I was on a panel at the start of Frocomm’s excellent New Media Summit in Melbourne Monday night, and Laurel Papworth introduced me to a new term: Heritage Media.
Heritage Media describes the mainstream media, or old media depending on your previous preference. It encapsulates the archaic nature of traditional media, in terms of its inefficient one size fits all broadcast model, and also places it correctly in an historical sense as coming from the past, and as it declines today a space to which many may show fondness, but one where we all know its time is passing.
Broadcast television is a heritage media with a known end date. Radio, paired to the bone as it is will malinger on for a bit longer, and newspapers are trying their best to adopt to survive, but both maintain their heritage media models.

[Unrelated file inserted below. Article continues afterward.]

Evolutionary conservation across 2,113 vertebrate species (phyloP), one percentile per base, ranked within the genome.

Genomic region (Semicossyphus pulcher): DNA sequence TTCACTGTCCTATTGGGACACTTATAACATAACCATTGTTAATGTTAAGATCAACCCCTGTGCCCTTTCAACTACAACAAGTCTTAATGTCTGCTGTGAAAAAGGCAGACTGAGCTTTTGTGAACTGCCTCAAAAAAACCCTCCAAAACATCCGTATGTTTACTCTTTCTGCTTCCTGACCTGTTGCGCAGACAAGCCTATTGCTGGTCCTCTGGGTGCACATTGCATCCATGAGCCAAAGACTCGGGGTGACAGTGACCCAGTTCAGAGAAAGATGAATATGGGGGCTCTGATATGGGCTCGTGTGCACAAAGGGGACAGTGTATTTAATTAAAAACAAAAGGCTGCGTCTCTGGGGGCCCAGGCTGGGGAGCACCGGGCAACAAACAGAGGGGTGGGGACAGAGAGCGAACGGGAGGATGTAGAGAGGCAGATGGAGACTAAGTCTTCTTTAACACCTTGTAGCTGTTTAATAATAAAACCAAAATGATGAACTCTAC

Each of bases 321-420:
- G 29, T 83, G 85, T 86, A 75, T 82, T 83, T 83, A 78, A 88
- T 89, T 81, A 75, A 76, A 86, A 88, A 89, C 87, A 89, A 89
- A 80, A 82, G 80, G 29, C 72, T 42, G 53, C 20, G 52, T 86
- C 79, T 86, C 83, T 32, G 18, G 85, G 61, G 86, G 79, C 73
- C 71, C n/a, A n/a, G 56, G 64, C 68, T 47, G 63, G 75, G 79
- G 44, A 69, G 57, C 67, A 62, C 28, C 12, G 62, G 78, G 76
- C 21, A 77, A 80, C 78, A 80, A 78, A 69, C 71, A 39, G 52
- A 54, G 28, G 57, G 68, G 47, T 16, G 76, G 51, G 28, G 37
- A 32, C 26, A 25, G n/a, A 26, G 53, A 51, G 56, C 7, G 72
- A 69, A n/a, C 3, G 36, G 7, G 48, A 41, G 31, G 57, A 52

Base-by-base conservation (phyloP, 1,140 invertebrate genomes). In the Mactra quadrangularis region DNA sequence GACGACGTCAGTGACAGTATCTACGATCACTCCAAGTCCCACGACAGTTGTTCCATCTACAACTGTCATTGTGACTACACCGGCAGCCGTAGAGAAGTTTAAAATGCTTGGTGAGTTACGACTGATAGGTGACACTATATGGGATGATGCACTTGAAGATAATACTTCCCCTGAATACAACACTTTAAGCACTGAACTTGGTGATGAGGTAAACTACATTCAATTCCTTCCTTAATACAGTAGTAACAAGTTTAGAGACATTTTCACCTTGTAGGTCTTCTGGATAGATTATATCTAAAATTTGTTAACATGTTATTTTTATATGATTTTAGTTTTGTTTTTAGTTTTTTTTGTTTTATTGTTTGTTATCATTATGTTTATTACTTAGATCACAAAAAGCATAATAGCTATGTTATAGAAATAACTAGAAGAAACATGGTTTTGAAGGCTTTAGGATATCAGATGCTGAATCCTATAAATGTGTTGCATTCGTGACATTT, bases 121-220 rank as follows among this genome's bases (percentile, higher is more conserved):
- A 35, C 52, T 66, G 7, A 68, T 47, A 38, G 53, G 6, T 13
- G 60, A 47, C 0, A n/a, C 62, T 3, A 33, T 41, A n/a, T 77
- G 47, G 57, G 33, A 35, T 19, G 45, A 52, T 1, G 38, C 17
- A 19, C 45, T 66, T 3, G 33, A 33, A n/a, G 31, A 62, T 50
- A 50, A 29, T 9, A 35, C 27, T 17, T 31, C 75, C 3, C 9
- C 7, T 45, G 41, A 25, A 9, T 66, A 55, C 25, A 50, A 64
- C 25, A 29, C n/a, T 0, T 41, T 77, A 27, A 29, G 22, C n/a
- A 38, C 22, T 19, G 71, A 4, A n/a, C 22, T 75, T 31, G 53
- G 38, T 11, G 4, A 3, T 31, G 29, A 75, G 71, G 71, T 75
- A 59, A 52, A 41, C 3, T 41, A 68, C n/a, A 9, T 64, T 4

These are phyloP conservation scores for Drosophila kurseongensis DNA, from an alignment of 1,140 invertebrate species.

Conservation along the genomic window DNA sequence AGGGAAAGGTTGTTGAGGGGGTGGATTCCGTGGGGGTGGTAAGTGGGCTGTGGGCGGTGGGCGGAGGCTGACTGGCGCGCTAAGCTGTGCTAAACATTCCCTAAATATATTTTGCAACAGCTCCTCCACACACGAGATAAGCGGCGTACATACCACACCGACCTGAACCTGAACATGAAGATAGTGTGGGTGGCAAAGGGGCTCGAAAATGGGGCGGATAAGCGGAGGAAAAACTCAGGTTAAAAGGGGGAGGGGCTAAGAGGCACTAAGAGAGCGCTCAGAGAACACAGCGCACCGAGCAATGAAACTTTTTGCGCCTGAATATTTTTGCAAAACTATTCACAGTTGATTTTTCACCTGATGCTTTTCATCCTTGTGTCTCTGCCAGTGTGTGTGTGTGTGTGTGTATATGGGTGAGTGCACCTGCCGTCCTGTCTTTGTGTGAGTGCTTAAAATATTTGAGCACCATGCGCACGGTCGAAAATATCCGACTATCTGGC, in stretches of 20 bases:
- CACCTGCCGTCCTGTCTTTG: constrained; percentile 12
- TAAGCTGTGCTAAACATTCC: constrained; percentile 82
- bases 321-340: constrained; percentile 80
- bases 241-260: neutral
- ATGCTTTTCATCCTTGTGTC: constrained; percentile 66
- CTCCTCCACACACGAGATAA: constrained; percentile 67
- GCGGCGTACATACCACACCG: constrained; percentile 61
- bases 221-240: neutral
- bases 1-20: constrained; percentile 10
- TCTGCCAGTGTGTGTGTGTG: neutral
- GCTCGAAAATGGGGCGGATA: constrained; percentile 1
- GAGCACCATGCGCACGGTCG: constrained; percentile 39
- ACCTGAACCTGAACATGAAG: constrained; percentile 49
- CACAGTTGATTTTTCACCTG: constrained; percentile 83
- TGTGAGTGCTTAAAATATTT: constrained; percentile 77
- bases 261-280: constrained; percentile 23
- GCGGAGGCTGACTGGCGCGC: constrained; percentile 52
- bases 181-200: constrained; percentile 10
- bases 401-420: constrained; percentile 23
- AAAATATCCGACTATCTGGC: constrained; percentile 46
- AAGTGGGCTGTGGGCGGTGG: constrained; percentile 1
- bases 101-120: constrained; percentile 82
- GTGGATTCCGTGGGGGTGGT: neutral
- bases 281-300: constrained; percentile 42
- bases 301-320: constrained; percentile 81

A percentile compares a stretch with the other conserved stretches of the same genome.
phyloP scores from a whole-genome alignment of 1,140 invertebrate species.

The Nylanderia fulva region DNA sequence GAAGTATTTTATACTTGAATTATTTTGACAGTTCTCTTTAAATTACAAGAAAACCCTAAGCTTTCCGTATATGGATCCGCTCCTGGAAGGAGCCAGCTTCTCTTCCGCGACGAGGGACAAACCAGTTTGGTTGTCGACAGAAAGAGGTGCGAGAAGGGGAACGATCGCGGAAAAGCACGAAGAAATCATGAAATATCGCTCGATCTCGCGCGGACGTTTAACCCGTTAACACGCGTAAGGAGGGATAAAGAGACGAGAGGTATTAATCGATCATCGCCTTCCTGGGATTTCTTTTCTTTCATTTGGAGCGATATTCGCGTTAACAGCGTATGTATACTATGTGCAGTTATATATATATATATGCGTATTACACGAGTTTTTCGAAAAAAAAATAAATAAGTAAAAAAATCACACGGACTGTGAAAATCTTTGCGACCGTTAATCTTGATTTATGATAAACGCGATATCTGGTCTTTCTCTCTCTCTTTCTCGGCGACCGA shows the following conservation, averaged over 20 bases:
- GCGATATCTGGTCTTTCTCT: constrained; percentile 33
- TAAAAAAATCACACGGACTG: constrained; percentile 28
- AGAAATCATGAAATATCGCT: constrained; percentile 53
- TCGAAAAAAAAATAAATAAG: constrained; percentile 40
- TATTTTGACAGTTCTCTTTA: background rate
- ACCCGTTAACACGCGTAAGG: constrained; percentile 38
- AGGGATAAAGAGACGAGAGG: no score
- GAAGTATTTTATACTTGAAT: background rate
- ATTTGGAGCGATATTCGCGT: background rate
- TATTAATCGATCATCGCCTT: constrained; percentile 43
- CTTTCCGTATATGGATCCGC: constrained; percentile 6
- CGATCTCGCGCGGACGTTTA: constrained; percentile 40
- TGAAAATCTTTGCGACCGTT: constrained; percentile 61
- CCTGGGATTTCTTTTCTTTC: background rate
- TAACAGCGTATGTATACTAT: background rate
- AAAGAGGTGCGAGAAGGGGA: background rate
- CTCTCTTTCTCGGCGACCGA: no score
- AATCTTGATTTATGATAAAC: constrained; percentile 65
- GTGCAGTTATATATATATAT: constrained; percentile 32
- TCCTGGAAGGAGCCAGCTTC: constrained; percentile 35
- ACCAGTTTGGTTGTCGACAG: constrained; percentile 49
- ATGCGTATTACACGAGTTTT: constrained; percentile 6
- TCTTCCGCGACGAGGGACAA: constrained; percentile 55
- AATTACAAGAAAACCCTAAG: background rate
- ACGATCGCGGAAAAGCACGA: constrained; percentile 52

The divide between heritage media and new media is more clear in using the term heritage, as it defines a difference in delivery that may not always be obvious from a term such as the mainstream media (a stupid term really given that much of new media is now mainstream anyway) or old media, which does not define the delivery method compared to heritage.
Next time you write or speak on new media, consider using the term Heritage Media when comparing the old and new. We’ll be using the term here in future coverage of the space.